493 career home runs
OPS+ of 134
7 100 rbi seasons
12 90 rbi seasons
9 30 homer seasons (7 in a row)
The Case for McGriff
The Crime Dog was an excellent run-producing slugger. He had 9 season with 30+ homers, 12 with 90+ rbi, and finished with 2490 hits and a career line of .284/.377/.509. He had 7 straight seasons with 30+ homers, and 2 different sets of 3 seasons with 100+ rbi in a row. (1991-1993, 1999-2001). He finished with a career postseason line of .303/.385/.532.
The Case Against McGriff
While McGriff was always a very solid slugger, he was never really viewed as an elite slugger. Falling 7 homers short of 500 in an era known for the long ball is probably not a good thing either. He only won 1 World Series championship. He faded in his last two seasons, dropping off and really only playing part time at best during that time.
I am actually quite torn on this one. How much value do I place in 7 home runs? That really seems to be what his career totals come down to. McGriff was quite a power hitter, and 7 consecutive seasons of 30+ home runs is definitely an accomplishment. To me, it seems like McGriff’s career numbers would be enough to get him into the Hall, providing he was elite for a period of at least 5 seasons.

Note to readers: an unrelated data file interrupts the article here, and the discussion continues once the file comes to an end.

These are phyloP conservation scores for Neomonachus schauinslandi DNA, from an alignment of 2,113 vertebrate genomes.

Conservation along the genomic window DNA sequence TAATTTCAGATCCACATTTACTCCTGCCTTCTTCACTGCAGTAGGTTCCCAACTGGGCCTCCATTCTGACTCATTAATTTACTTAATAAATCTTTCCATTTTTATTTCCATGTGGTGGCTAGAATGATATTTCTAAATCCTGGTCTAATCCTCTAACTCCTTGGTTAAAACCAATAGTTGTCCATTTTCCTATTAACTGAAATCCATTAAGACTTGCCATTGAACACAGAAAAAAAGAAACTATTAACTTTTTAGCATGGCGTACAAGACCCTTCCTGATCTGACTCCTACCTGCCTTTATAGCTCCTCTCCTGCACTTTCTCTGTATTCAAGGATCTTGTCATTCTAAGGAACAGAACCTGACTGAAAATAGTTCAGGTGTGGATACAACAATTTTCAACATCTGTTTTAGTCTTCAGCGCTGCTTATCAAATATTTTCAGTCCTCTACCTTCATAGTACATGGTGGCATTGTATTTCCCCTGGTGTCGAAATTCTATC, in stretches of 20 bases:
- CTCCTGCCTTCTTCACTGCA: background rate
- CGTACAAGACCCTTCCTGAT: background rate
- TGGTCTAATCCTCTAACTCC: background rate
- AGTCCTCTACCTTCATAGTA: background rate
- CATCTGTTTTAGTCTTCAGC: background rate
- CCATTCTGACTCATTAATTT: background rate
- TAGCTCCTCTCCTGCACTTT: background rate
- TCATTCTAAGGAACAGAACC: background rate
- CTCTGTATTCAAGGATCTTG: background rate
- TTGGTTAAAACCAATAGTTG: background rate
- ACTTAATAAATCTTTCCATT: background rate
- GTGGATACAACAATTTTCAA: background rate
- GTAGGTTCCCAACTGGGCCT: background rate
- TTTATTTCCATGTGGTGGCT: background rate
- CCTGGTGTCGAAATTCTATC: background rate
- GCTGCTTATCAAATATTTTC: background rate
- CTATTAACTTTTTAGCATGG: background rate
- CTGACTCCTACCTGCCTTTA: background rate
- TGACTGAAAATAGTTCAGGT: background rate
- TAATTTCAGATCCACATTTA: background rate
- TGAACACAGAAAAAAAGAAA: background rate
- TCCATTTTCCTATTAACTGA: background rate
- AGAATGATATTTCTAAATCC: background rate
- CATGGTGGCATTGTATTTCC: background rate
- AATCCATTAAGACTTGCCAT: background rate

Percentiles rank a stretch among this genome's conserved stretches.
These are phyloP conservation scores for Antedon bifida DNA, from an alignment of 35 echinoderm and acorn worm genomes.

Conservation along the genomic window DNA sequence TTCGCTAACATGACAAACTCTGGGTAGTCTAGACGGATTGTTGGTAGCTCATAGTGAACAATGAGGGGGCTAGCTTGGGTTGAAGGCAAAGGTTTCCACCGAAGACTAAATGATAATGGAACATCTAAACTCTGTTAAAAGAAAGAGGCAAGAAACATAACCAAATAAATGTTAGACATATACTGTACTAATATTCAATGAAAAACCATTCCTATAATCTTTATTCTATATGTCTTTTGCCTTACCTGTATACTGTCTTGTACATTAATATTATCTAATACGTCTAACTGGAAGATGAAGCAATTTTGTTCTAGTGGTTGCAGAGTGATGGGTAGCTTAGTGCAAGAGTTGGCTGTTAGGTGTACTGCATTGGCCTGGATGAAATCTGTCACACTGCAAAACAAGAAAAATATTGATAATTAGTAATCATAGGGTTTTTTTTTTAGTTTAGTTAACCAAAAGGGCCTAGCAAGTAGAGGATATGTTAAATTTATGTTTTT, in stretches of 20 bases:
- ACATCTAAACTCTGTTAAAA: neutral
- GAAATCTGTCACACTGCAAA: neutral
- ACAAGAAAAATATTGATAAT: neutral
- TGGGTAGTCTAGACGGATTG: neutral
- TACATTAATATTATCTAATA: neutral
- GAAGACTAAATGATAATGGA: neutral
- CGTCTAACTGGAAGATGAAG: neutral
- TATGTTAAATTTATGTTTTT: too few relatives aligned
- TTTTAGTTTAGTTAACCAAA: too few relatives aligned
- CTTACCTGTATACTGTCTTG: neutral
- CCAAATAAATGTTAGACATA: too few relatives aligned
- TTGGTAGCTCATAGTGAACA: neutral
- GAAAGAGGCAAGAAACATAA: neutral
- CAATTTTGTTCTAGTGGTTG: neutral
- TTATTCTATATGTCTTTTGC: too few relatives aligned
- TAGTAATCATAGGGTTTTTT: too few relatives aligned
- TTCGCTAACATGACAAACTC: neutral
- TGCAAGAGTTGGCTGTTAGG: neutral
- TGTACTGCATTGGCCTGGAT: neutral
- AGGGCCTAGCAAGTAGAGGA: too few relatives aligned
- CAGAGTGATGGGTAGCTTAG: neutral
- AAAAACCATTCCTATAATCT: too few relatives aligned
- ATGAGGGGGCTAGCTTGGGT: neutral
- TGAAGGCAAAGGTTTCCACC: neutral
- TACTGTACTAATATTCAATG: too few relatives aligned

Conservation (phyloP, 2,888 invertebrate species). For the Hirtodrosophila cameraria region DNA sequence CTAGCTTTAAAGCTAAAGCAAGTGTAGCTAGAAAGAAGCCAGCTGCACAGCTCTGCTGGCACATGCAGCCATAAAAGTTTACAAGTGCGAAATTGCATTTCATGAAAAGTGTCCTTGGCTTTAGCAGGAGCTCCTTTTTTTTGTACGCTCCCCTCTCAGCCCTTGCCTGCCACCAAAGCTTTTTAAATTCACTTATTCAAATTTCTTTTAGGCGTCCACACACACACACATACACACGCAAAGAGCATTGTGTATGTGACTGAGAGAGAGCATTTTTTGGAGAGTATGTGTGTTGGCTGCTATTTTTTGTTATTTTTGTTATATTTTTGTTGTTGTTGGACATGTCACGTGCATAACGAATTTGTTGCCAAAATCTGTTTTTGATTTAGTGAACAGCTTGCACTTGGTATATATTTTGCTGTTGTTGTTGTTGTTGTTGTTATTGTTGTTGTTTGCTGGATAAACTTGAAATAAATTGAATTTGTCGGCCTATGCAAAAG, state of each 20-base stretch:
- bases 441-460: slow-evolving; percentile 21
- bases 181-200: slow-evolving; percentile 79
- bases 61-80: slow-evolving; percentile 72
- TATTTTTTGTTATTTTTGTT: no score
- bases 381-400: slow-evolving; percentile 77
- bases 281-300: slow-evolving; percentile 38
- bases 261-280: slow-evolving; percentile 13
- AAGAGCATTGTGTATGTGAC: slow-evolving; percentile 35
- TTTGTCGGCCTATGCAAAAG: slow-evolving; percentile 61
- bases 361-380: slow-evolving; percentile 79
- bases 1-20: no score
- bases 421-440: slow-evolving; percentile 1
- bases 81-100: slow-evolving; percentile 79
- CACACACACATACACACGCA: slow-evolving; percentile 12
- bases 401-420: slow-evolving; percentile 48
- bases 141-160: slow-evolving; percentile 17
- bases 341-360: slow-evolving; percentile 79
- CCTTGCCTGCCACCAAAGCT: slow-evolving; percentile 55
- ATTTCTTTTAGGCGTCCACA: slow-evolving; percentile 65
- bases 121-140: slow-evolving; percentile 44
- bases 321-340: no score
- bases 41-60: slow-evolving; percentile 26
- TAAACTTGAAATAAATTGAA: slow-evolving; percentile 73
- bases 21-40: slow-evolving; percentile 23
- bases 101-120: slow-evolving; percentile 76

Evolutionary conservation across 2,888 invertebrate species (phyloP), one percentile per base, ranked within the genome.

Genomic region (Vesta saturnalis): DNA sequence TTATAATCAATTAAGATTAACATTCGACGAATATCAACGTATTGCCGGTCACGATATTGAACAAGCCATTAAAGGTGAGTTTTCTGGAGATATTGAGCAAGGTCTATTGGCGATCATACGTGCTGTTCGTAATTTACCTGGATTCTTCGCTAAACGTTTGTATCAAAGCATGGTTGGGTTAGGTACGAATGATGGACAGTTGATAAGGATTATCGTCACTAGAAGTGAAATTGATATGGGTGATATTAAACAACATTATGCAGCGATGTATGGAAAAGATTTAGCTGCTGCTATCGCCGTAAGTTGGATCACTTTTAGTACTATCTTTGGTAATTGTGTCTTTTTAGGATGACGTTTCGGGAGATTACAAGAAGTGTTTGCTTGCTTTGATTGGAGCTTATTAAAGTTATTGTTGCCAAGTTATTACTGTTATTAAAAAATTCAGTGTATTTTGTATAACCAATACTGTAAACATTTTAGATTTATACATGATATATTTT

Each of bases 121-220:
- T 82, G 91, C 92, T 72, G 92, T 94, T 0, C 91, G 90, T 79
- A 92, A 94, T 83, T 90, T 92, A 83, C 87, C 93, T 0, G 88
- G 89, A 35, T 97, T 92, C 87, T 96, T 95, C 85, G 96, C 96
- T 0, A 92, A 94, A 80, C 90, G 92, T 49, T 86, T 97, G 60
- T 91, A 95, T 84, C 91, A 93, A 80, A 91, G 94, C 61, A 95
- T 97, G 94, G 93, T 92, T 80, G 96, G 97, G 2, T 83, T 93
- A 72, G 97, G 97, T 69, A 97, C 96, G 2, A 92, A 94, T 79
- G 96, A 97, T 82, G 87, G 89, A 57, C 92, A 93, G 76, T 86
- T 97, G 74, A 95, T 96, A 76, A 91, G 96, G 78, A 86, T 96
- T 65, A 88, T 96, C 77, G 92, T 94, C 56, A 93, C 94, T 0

So what do his year-to-year stats show me? McGriff hit 31+ home runs for 7 straight seasons (1988-1994), posted OPS+ of 143 or higher during each of the seasons as well. He drove in 92+ runs 6 of the 7 seasons, and never had an OPS below .890. I would qualify that as an elite stretch of his career.
These numbers compiled with his career totals lead me to believe that McGriff should be a Hall of Famer.
MY VOTE: YES